Chadwick Boseman Dead: Jackie Robinson Foundation Remembers Late '42' Star

Actor Chadwick Boseman passed away on Friday after four years with colon cancer. He was 43. Following his death, the Jackie Robinson Foundation posted a tribute on social media to the man that portrayed Jackie Robinson in the baseball film, 42.

The foundation posted a photo on Twitter that showed Boseman with Robinson's widow, Rachel Robinson. The message expressed sadness about the actor's death and provided information about his time preparing to portray the iconic baseball player. According to the account, Boseman spent as much time as he could with Rachel, absorbing every story and memory in order to "translate the soul" of Robinson. The foundation also said that Boseman was a "dear friend" and that he helped advance the mission by lending his time.

"Jackie Robinson has been my son's hero since he was 8 years old and my son is white. Chadwick did an amazing job of bringing Jackie to life and we are heartbroken over his death," one person tweeted in response to the Jackie Robinson Foundation. Several others weighed in and expressed their agreement. They said that Boseman's portrayal of Robinson was "extremely meaningful."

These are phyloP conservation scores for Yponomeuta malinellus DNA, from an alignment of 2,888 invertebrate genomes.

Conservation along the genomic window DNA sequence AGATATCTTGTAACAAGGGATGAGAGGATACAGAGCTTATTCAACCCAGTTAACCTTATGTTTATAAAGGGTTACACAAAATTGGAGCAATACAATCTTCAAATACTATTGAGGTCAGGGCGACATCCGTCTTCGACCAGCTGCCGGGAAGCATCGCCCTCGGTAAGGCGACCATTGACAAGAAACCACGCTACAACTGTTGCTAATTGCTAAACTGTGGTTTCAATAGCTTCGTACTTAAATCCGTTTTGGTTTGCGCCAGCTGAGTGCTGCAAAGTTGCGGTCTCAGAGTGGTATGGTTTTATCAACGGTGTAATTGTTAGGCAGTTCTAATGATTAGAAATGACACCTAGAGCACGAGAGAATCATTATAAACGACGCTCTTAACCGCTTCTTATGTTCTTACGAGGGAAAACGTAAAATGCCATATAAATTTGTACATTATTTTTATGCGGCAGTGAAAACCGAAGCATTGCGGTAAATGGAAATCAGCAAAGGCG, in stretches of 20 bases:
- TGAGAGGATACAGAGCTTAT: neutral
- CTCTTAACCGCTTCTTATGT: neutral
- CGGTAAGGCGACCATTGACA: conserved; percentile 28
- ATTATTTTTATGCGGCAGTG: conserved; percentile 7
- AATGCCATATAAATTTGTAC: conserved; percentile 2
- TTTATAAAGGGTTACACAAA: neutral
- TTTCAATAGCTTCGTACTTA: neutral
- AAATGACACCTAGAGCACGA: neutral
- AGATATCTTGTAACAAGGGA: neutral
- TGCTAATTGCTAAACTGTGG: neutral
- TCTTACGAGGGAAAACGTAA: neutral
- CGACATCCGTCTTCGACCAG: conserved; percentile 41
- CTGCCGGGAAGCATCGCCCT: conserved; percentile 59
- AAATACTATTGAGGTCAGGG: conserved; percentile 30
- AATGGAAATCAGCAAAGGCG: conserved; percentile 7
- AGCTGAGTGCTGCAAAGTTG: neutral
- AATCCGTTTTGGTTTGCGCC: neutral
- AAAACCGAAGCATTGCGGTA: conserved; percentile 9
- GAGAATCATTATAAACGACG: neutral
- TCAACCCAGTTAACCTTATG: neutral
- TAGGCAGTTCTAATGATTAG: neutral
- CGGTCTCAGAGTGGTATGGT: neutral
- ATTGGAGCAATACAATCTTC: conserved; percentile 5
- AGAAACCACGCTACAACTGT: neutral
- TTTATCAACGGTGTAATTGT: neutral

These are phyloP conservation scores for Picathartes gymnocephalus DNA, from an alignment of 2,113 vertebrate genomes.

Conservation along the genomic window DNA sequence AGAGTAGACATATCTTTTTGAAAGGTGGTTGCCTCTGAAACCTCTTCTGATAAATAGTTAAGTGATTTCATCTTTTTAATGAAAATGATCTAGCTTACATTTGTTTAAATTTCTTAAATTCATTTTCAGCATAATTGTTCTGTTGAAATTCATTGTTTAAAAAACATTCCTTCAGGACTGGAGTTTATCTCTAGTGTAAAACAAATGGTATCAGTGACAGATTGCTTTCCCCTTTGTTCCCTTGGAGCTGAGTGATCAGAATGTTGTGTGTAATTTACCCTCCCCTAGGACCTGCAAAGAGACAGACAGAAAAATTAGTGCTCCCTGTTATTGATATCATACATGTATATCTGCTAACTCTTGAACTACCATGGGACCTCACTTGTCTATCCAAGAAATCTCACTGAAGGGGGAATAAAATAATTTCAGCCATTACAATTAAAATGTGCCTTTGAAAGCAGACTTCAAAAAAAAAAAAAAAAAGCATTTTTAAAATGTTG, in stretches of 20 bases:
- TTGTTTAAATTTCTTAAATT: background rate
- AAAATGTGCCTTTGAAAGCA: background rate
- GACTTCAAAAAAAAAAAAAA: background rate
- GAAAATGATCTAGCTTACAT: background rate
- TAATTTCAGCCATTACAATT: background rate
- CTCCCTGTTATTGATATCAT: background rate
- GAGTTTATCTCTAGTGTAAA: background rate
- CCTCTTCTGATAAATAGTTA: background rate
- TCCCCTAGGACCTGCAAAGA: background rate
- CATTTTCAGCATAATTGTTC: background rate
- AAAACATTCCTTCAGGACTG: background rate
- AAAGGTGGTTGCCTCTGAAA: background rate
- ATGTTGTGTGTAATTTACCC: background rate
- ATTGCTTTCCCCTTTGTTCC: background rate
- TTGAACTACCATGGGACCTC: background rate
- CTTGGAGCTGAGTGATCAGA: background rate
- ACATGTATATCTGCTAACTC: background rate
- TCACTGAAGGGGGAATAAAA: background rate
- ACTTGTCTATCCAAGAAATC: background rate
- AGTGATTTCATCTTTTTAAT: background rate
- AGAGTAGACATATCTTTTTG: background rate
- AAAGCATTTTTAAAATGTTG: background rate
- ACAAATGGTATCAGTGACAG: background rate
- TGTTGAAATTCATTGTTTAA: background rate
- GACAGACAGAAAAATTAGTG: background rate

Released in 2013, 42 was Boseman's first starring role in a feature film. He joined Lucas Black, Harrison Ford and several other prominent actors to recreate the Brooklyn Dodgers from the 1940s. Despite the "relative inexperience," Boseman still drew praise for his performance the biopic. "In his most challenging role to date, Boseman's Robinson is suitably charismatic and earnest, giving us a human portrayal of an icon that's easy to get behind," wrote CineVue's Amon Warmann in a 2013 film review.

42 focused on Robinson's rookie season with the then-Brooklyn Dodgers in 1947. Ford portrayed the team's manager, Branch Rickey, who breaks baseball's color barrier and signs Robinson to the team. Despite facing considerable racism from all sides, the baseball star remains restrained and puts his talent on display. Black joined the cast as Pee Wee Reese, the man that silenced a crowd in Cincinnati by putting his arm around Robinson's shoulder.


Black also posted a tribute to Boseman following the actor's death. "Proud to work with Chad and share the screen with him. I learned from his hard work ethic that was filled with passionate energy. I'm praying for him and his family. May God comfort his family and friends. [Chadwick Boseman] you're a fighter," Black wrote on Twitter with the hashtag, "rest in peace."